- Holistic Security (completed): Typically, security is regarded separately in railway signalling, rolling stock, and fixed installations. For a strong security concept, a holistic approach is required that includes the consideration of all three parts together.
- Internet of Railway Things: The group discusses essential security aspects of railway IoT by means of two realistic use cases. The security includes security requirements, attack vectors, threats, countermeasures, security architectures, and more.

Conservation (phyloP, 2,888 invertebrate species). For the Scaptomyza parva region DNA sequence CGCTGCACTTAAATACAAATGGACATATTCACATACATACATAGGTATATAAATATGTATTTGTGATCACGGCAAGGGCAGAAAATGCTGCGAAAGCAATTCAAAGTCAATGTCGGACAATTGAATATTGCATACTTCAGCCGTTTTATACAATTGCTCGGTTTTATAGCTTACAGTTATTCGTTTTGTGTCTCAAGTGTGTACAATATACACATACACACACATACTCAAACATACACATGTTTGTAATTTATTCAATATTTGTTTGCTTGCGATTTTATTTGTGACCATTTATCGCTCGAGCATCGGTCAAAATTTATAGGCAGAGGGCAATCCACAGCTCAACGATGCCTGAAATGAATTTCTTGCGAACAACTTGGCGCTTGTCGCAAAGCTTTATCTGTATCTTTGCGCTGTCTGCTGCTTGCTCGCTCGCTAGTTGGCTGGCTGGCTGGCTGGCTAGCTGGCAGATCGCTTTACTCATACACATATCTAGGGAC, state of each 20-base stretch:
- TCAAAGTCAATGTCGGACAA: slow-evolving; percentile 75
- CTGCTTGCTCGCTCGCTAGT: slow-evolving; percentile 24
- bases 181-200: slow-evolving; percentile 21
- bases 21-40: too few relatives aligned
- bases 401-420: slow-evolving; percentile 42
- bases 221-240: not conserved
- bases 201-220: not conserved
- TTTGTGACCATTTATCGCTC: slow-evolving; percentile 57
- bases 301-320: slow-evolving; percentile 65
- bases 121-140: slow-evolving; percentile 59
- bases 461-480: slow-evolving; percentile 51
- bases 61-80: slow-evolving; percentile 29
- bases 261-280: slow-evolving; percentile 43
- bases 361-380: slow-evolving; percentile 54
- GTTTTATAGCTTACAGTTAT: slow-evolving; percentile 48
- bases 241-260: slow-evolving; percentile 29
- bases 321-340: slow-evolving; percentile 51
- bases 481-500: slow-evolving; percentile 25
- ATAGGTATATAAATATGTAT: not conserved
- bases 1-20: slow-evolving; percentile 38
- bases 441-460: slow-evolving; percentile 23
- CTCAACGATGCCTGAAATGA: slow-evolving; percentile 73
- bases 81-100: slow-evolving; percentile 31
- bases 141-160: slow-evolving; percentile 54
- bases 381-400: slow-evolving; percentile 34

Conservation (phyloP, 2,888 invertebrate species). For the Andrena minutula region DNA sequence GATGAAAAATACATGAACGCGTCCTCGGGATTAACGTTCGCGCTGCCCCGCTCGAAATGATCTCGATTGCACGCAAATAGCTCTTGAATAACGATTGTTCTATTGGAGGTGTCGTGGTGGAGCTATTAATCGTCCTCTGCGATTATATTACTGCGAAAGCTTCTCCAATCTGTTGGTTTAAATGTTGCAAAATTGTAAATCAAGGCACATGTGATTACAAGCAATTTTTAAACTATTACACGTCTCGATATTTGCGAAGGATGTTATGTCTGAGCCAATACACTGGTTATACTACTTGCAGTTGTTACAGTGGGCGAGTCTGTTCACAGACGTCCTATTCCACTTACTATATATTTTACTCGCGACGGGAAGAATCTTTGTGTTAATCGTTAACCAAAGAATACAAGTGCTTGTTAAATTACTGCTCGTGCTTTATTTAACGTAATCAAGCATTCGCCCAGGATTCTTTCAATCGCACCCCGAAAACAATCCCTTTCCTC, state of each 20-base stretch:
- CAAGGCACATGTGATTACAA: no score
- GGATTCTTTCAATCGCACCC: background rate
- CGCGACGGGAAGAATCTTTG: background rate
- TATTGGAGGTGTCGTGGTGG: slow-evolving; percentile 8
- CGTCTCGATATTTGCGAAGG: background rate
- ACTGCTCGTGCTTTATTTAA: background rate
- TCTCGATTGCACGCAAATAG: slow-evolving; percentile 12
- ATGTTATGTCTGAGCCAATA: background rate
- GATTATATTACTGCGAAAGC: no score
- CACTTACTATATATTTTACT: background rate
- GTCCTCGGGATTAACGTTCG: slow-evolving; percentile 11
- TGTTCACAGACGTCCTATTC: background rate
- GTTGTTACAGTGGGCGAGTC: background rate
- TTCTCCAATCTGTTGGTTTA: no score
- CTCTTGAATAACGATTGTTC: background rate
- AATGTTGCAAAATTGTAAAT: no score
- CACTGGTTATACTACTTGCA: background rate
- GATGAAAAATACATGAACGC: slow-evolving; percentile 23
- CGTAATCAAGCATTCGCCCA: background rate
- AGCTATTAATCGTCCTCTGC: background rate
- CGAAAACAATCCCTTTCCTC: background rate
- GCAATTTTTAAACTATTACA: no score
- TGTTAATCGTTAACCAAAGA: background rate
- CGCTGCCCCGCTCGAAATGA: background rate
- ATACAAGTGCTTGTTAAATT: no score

- Bahn frei für die Firewall, bahn manager, #04-2016
- Cybersicherheitsrisiken in der Leit- und Sicherungstechnik, Der Eisenbahningenieur, March 2017
- Resilient Architectures:
- Security for Safety:
Security for Safety, Signal + Draht, 05/2018
- ETCS and Security:
Funded by: Deutsche Bahn